Argentina, officially known as the Argentine Republic, is a federal republic located in South America. Together with Chile, it occupies the entire southern tip or “cone” of South America with Chile dominating the western edge of the elongated bulge and Argentina the central and eastern parts. Argentina also borders Bolivia, Paraguay, Uruguay and Brazil to the north. To the east, the country has a long maritime border with the Atlantic Ocean. Argentina is the eighth-largest country in the world and the second largest in Latin America (Brazil being the largest country) with a mainland area of 2,780,400 km2.
Argentina’s economy is the third largest in Latin America. Agriculture and manufacturing are more important to the country’s GDP than mining; however, the mining and energy sectors are not insignificant to the country. Argentina is an important producer of primary aluminum, lead, copper, zinc, silver and gold. Several major mining companies are operating in the country, including Glencore Xstrata, Teck and Barrick. Argentina is not without its difficulties in terms of corruption and it is ranked 107th out of 175 jurisdictions in the International Transparency Corruption Perceptions Index for 2014, alongside Bolivia (103) and Ecuador (110); the Fraser Institute ranks the country according to province and there is a wide range of perception index ratings ranging from 62 to 107 out of 109 jurisdictions reviewed.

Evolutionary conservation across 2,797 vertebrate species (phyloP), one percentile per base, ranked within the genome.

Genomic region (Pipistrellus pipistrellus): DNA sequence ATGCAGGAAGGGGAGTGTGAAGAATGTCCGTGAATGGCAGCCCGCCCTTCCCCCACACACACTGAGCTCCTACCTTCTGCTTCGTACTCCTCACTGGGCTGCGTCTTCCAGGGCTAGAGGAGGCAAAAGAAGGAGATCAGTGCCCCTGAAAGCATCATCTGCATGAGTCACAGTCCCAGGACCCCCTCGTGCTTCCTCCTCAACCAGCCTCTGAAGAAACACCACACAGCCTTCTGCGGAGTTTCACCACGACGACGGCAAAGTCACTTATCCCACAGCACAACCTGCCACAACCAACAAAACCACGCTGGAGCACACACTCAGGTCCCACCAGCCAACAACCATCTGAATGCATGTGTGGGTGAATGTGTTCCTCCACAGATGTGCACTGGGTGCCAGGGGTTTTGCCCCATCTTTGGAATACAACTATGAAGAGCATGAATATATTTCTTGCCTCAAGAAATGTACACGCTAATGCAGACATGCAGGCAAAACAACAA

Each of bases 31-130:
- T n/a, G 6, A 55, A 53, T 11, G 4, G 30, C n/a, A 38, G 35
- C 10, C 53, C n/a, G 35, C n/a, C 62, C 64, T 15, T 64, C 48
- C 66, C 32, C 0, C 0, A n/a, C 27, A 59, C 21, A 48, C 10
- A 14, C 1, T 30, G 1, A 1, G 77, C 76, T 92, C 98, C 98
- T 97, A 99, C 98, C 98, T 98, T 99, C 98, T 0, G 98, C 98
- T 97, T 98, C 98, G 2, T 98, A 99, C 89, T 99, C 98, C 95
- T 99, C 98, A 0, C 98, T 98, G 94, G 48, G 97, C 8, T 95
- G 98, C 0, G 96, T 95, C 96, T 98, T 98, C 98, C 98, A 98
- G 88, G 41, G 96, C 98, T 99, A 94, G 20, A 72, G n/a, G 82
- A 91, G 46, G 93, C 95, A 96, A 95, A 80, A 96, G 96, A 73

PRINCIPAL LEGISLATION AND REGULATOR